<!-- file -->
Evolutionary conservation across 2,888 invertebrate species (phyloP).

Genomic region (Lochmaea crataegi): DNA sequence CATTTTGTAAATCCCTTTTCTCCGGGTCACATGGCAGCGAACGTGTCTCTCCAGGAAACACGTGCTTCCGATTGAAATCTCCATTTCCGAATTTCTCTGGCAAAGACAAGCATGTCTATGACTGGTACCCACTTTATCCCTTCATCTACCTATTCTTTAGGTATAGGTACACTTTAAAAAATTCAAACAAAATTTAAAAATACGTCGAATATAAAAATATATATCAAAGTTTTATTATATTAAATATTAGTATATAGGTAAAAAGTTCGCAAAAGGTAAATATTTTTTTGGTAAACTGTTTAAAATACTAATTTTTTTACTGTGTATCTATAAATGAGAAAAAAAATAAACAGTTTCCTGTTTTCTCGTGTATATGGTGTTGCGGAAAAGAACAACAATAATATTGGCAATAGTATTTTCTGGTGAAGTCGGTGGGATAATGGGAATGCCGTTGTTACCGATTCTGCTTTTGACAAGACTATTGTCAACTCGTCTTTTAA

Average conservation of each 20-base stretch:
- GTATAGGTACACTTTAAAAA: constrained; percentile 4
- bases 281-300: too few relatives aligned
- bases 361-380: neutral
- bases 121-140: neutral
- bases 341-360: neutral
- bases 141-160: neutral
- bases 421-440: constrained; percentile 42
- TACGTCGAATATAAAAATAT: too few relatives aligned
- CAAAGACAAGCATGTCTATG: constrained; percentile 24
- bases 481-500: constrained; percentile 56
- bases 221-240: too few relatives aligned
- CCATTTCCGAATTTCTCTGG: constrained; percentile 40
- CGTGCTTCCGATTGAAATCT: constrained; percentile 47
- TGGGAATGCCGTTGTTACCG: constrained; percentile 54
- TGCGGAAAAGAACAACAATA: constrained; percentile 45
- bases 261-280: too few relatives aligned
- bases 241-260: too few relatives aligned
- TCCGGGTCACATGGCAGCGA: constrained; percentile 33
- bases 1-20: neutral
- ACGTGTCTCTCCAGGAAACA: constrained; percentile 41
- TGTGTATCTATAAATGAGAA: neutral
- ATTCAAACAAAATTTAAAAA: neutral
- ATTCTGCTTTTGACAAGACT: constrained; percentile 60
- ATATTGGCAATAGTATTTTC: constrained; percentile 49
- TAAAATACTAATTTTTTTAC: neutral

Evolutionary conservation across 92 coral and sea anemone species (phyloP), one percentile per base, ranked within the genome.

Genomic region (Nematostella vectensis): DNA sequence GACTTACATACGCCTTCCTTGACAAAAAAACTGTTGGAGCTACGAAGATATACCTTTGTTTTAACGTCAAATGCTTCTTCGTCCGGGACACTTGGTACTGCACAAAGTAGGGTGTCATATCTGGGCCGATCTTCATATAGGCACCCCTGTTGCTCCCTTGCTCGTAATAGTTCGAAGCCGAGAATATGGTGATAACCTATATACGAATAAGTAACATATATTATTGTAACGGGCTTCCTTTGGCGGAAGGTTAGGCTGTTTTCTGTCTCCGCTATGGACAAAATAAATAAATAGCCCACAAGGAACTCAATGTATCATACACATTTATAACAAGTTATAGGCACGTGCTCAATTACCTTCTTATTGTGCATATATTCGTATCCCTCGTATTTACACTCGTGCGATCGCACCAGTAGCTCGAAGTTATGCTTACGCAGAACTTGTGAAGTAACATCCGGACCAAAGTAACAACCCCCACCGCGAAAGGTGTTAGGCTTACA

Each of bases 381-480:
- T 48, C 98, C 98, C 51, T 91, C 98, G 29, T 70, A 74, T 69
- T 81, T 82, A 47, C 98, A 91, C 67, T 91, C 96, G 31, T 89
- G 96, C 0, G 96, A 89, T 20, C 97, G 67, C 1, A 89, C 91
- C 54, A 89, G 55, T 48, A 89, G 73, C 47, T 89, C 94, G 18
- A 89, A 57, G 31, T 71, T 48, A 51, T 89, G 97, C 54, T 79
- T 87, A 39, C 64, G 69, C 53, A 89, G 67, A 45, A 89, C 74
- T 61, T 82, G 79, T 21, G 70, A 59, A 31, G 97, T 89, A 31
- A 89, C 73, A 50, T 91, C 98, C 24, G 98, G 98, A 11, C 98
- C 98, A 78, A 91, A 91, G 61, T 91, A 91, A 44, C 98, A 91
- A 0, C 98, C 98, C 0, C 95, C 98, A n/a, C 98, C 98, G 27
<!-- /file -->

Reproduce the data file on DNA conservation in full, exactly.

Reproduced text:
Evolutionary conservation across 2,888 invertebrate species (phyloP).

Genomic region (Lochmaea crataegi): DNA sequence CATTTTGTAAATCCCTTTTCTCCGGGTCACATGGCAGCGAACGTGTCTCTCCAGGAAACACGTGCTTCCGATTGAAATCTCCATTTCCGAATTTCTCTGGCAAAGACAAGCATGTCTATGACTGGTACCCACTTTATCCCTTCATCTACCTATTCTTTAGGTATAGGTACACTTTAAAAAATTCAAACAAAATTTAAAAATACGTCGAATATAAAAATATATATCAAAGTTTTATTATATTAAATATTAGTATATAGGTAAAAAGTTCGCAAAAGGTAAATATTTTTTTGGTAAACTGTTTAAAATACTAATTTTTTTACTGTGTATCTATAAATGAGAAAAAAAATAAACAGTTTCCTGTTTTCTCGTGTATATGGTGTTGCGGAAAAGAACAACAATAATATTGGCAATAGTATTTTCTGGTGAAGTCGGTGGGATAATGGGAATGCCGTTGTTACCGATTCTGCTTTTGACAAGACTATTGTCAACTCGTCTTTTAA

Average conservation of each 20-base stretch:
- GTATAGGTACACTTTAAAAA: constrained; percentile 4
- bases 281-300: too few relatives aligned
- bases 361-380: neutral
- bases 121-140: neutral
- bases 341-360: neutral
- bases 141-160: neutral
- bases 421-440: constrained; percentile 42
- TACGTCGAATATAAAAATAT: too few relatives aligned
- CAAAGACAAGCATGTCTATG: constrained; percentile 24
- bases 481-500: constrained; percentile 56
- bases 221-240: too few relatives aligned
- CCATTTCCGAATTTCTCTGG: constrained; percentile 40
- CGTGCTTCCGATTGAAATCT: constrained; percentile 47
- TGGGAATGCCGTTGTTACCG: constrained; percentile 54
- TGCGGAAAAGAACAACAATA: constrained; percentile 45
- bases 261-280: too few relatives aligned
- bases 241-260: too few relatives aligned
- TCCGGGTCACATGGCAGCGA: constrained; percentile 33
- bases 1-20: neutral
- ACGTGTCTCTCCAGGAAACA: constrained; percentile 41
- TGTGTATCTATAAATGAGAA: neutral
- ATTCAAACAAAATTTAAAAA: neutral
- ATTCTGCTTTTGACAAGACT: constrained; percentile 60
- ATATTGGCAATAGTATTTTC: constrained; percentile 49
- TAAAATACTAATTTTTTTAC: neutral

Evolutionary conservation across 92 coral and sea anemone species (phyloP), one percentile per base, ranked within the genome.

Genomic region (Nematostella vectensis): DNA sequence GACTTACATACGCCTTCCTTGACAAAAAAACTGTTGGAGCTACGAAGATATACCTTTGTTTTAACGTCAAATGCTTCTTCGTCCGGGACACTTGGTACTGCACAAAGTAGGGTGTCATATCTGGGCCGATCTTCATATAGGCACCCCTGTTGCTCCCTTGCTCGTAATAGTTCGAAGCCGAGAATATGGTGATAACCTATATACGAATAAGTAACATATATTATTGTAACGGGCTTCCTTTGGCGGAAGGTTAGGCTGTTTTCTGTCTCCGCTATGGACAAAATAAATAAATAGCCCACAAGGAACTCAATGTATCATACACATTTATAACAAGTTATAGGCACGTGCTCAATTACCTTCTTATTGTGCATATATTCGTATCCCTCGTATTTACACTCGTGCGATCGCACCAGTAGCTCGAAGTTATGCTTACGCAGAACTTGTGAAGTAACATCCGGACCAAAGTAACAACCCCCACCGCGAAAGGTGTTAGGCTTACA

Each of bases 381-480:
- T 48, C 98, C 98, C 51, T 91, C 98, G 29, T 70, A 74, T 69
- T 81, T 82, A 47, C 98, A 91, C 67, T 91, C 96, G 31, T 89
- G 96, C 0, G 96, A 89, T 20, C 97, G 67, C 1, A 89, C 91
- C 54, A 89, G 55, T 48, A 89, G 73, C 47, T 89, C 94, G 18
- A 89, A 57, G 31, T 71, T 48, A 51, T 89, G 97, C 54, T 79
- T 87, A 39, C 64, G 69, C 53, A 89, G 67, A 45, A 89, C 74
- T 61, T 82, G 79, T 21, G 70, A 59, A 31, G 97, T 89, A 31
- A 89, C 73, A 50, T 91, C 98, C 24, G 98, G 98, A 11, C 98
- C 98, A 78, A 91, A 91, G 61, T 91, A 91, A 44, C 98, A 91
- A 0, C 98, C 98, C 0, C 95, C 98, A n/a, C 98, C 98, G 27